# HORSEPOWER IN STEAM TRACTION ENGINES

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Among steam traction engine fans in this country, apparently the most misunderstood aspect is horsepower ratings. The purpose of this article is to shed some light on this subject, in what I hope will be simple, everyday language. I am sure that, in some cases, the proud owner or operator of a 28-80 Case, a 20-75 Nichols and Shepard or a 19-65 Baker engine has not fully understood those figures relating to his engine.

The confusion in this matter basically stems from the fact that the drawbar horsepower and belt (or brake) horsepower are expressed in two different terms. The smaller figure, which is drawbar horsepower is expressed as NOMINAL horsepowerwhile the belt or crankshaft horsepower is expressed as calculated BRAKE horsepower. It is not my purpose here to go into formulas for horsepower calculations, which have been well covered in other articles and which would only serve to complicate this treatment of the subject.

To separate and clarify the two terms for horsepower expression, I will explain that NOMINAL horsepower is a somewhat arbitrary term going back to the first manufacture of the portable steam engines which were moved about and pulled into position for belt work, such as threshing or corn shelling, by teams of horses.

To put 'nominal' horsepower simply and shortly: an engine that would perform the same equivalent work as 12 average work horses was designated a 12 horsepower engine. Simple enough!

For reasons that are not clear, the engine manufacturers retained this system of stating the drawbar horsepower ratings only after they began building the self-propelled traction engines and continued doing so up until the last such engine was built in about 1929. Along with that, they designated the belt (crankshaft) horsepower using actual calculated (brake) horsepower. This calculation is relatively simple, once the pertinent information on the cylinder, boiler pressure, etc are known. But, as I said, I will not go into that for our purposes here.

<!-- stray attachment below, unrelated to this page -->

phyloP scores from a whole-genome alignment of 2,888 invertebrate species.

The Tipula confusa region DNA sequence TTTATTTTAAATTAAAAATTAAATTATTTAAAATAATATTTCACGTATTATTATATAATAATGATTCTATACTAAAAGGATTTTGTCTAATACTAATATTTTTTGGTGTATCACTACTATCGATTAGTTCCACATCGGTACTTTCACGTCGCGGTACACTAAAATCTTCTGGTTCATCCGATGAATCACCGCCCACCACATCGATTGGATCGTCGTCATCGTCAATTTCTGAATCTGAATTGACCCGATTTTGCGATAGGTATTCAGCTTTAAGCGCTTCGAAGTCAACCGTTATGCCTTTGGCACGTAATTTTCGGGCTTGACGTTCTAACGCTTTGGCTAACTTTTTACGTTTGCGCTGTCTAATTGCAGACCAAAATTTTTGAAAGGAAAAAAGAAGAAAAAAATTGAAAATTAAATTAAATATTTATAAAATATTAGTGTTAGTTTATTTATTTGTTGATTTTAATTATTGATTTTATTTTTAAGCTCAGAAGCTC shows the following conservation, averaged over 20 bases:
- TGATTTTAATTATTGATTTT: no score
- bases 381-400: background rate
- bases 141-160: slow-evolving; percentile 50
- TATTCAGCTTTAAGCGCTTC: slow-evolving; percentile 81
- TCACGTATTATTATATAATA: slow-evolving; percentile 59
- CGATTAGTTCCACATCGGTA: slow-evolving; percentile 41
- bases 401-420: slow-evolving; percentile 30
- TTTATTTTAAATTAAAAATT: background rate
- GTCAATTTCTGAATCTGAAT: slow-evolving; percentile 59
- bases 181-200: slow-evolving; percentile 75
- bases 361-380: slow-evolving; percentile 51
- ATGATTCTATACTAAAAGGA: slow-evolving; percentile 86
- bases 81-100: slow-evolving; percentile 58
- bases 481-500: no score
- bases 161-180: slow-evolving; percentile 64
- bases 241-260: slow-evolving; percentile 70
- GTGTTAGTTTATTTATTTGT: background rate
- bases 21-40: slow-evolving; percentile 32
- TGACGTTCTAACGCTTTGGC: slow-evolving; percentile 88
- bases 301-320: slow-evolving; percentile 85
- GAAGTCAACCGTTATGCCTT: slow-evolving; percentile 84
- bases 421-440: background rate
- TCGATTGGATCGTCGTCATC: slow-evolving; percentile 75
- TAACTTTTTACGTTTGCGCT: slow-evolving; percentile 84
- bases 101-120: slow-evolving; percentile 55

About the best way to clarify an explanation of anything is with an example and I will use the 28-80 HP Case engine to show the ACTUAL relationship between belt and drawbar horsepower, when expressed in the same terms.

In their 1918 catalog, in the specifications of this engine, Case says, 'drawbar horsepower will be 50% to 75% of engine (crankshaft) horsepower' when both are expressed in the same terms. In other words, when thus expressed, the engine will have a drawbar horsepower of 40 to 60 horsepower NOT the 28 horsepower as normally expressed.

This may also explain why, down through the years the steamer has usually 'pulled the tail off' of the gas tractor with the same apparent horsepower rating, for the gas and kerosene tractors were, and are, rated by still another method, which I do not fully understand myself.

For those of the newer generation who did not have opportunity to see these monster engines in action when they were new and at their best, using full boiler pressure, it is understandably impossible for them to believe the incredible brand of pulling power of which these engines were capable. Take the above example of the 28-80 Caseand it is only one example. In my school days here on the Dakota prairie, I knew a man who did custom plowing with an 80 HP Case, regularly pulling 20 stubble bottoms when burning hard coal. There, of course, was no economy of coal and water, but it illustrates the unbelievable power of these brutes!

To you experienced steam engineers, I will welcome anything you can add to this to corroborate, criticize or enlarge on my attempt to sift this horsepower business out for the benefit of all.